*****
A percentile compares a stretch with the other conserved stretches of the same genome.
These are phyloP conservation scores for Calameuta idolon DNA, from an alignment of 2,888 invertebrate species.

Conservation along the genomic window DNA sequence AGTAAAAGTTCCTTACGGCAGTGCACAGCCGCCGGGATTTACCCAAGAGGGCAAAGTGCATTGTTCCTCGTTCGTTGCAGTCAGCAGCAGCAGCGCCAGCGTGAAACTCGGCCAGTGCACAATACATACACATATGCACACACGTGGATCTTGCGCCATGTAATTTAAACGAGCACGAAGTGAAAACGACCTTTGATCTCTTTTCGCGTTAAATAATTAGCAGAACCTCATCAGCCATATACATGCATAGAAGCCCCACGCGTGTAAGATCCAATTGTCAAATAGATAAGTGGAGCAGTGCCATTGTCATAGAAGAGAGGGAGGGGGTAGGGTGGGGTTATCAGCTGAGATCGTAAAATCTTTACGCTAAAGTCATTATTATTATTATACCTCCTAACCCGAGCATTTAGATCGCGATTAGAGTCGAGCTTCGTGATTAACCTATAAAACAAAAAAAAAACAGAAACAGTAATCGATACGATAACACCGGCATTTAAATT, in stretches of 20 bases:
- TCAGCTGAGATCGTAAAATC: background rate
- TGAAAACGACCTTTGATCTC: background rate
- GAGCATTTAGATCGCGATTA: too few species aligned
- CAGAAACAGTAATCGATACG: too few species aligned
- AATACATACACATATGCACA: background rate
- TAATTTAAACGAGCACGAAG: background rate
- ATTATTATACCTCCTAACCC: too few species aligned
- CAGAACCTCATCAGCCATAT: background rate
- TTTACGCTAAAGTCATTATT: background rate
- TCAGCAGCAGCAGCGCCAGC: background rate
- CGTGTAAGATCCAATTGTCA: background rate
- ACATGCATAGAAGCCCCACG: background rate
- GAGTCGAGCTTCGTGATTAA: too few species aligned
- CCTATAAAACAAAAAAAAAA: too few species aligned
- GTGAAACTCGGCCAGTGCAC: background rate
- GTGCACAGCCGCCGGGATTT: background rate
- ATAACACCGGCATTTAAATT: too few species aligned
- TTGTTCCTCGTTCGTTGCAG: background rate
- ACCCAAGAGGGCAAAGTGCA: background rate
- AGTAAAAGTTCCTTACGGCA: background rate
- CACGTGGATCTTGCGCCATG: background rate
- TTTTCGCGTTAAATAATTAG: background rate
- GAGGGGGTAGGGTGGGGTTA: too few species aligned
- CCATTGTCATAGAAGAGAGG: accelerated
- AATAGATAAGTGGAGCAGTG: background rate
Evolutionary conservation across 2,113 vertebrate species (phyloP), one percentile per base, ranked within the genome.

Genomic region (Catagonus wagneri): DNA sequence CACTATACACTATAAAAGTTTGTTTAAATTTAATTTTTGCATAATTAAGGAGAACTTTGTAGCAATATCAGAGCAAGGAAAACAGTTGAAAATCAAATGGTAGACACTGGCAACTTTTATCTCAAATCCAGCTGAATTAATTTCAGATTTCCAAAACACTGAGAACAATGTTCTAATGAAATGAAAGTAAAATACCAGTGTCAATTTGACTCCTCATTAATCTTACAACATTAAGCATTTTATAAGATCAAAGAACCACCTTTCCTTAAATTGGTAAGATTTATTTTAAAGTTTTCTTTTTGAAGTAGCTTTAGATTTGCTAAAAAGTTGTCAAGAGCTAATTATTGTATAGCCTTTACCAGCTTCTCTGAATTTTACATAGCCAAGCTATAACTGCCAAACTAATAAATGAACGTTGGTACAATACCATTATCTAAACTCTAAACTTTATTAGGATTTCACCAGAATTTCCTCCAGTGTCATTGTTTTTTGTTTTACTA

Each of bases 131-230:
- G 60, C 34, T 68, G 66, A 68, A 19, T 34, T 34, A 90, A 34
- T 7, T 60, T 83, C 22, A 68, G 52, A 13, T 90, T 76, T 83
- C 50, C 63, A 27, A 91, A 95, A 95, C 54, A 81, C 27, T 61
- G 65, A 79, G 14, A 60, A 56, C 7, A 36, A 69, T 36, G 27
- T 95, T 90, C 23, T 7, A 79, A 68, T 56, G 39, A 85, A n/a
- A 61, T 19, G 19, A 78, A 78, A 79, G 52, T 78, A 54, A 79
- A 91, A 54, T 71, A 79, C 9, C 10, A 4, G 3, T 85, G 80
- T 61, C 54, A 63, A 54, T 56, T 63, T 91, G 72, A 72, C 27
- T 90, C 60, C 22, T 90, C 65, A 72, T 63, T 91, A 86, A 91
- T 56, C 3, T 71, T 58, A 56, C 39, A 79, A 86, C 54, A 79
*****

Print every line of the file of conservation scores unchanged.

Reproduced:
A percentile compares a stretch with the other conserved stretches of the same genome.
These are phyloP conservation scores for Calameuta idolon DNA, from an alignment of 2,888 invertebrate species.

Conservation along the genomic window DNA sequence AGTAAAAGTTCCTTACGGCAGTGCACAGCCGCCGGGATTTACCCAAGAGGGCAAAGTGCATTGTTCCTCGTTCGTTGCAGTCAGCAGCAGCAGCGCCAGCGTGAAACTCGGCCAGTGCACAATACATACACATATGCACACACGTGGATCTTGCGCCATGTAATTTAAACGAGCACGAAGTGAAAACGACCTTTGATCTCTTTTCGCGTTAAATAATTAGCAGAACCTCATCAGCCATATACATGCATAGAAGCCCCACGCGTGTAAGATCCAATTGTCAAATAGATAAGTGGAGCAGTGCCATTGTCATAGAAGAGAGGGAGGGGGTAGGGTGGGGTTATCAGCTGAGATCGTAAAATCTTTACGCTAAAGTCATTATTATTATTATACCTCCTAACCCGAGCATTTAGATCGCGATTAGAGTCGAGCTTCGTGATTAACCTATAAAACAAAAAAAAAACAGAAACAGTAATCGATACGATAACACCGGCATTTAAATT, in stretches of 20 bases:
- TCAGCTGAGATCGTAAAATC: background rate
- TGAAAACGACCTTTGATCTC: background rate
- GAGCATTTAGATCGCGATTA: too few species aligned
- CAGAAACAGTAATCGATACG: too few species aligned
- AATACATACACATATGCACA: background rate
- TAATTTAAACGAGCACGAAG: background rate
- ATTATTATACCTCCTAACCC: too few species aligned
- CAGAACCTCATCAGCCATAT: background rate
- TTTACGCTAAAGTCATTATT: background rate
- TCAGCAGCAGCAGCGCCAGC: background rate
- CGTGTAAGATCCAATTGTCA: background rate
- ACATGCATAGAAGCCCCACG: background rate
- GAGTCGAGCTTCGTGATTAA: too few species aligned
- CCTATAAAACAAAAAAAAAA: too few species aligned
- GTGAAACTCGGCCAGTGCAC: background rate
- GTGCACAGCCGCCGGGATTT: background rate
- ATAACACCGGCATTTAAATT: too few species aligned
- TTGTTCCTCGTTCGTTGCAG: background rate
- ACCCAAGAGGGCAAAGTGCA: background rate
- AGTAAAAGTTCCTTACGGCA: background rate
- CACGTGGATCTTGCGCCATG: background rate
- TTTTCGCGTTAAATAATTAG: background rate
- GAGGGGGTAGGGTGGGGTTA: too few species aligned
- CCATTGTCATAGAAGAGAGG: accelerated
- AATAGATAAGTGGAGCAGTG: background rate
Evolutionary conservation across 2,113 vertebrate species (phyloP), one percentile per base, ranked within the genome.

Genomic region (Catagonus wagneri): DNA sequence CACTATACACTATAAAAGTTTGTTTAAATTTAATTTTTGCATAATTAAGGAGAACTTTGTAGCAATATCAGAGCAAGGAAAACAGTTGAAAATCAAATGGTAGACACTGGCAACTTTTATCTCAAATCCAGCTGAATTAATTTCAGATTTCCAAAACACTGAGAACAATGTTCTAATGAAATGAAAGTAAAATACCAGTGTCAATTTGACTCCTCATTAATCTTACAACATTAAGCATTTTATAAGATCAAAGAACCACCTTTCCTTAAATTGGTAAGATTTATTTTAAAGTTTTCTTTTTGAAGTAGCTTTAGATTTGCTAAAAAGTTGTCAAGAGCTAATTATTGTATAGCCTTTACCAGCTTCTCTGAATTTTACATAGCCAAGCTATAACTGCCAAACTAATAAATGAACGTTGGTACAATACCATTATCTAAACTCTAAACTTTATTAGGATTTCACCAGAATTTCCTCCAGTGTCATTGTTTTTTGTTTTACTA

Each of bases 131-230:
- G 60, C 34, T 68, G 66, A 68, A 19, T 34, T 34, A 90, A 34
- T 7, T 60, T 83, C 22, A 68, G 52, A 13, T 90, T 76, T 83
- C 50, C 63, A 27, A 91, A 95, A 95, C 54, A 81, C 27, T 61
- G 65, A 79, G 14, A 60, A 56, C 7, A 36, A 69, T 36, G 27
- T 95, T 90, C 23, T 7, A 79, A 68, T 56, G 39, A 85, A n/a
- A 61, T 19, G 19, A 78, A 78, A 79, G 52, T 78, A 54, A 79
- A 91, A 54, T 71, A 79, C 9, C 10, A 4, G 3, T 85, G 80
- T 61, C 54, A 63, A 54, T 56, T 63, T 91, G 72, A 72, C 27
- T 90, C 60, C 22, T 90, C 65, A 72, T 63, T 91, A 86, A 91
- T 56, C 3, T 71, T 58, A 56, C 39, A 79, A 86, C 54, A 79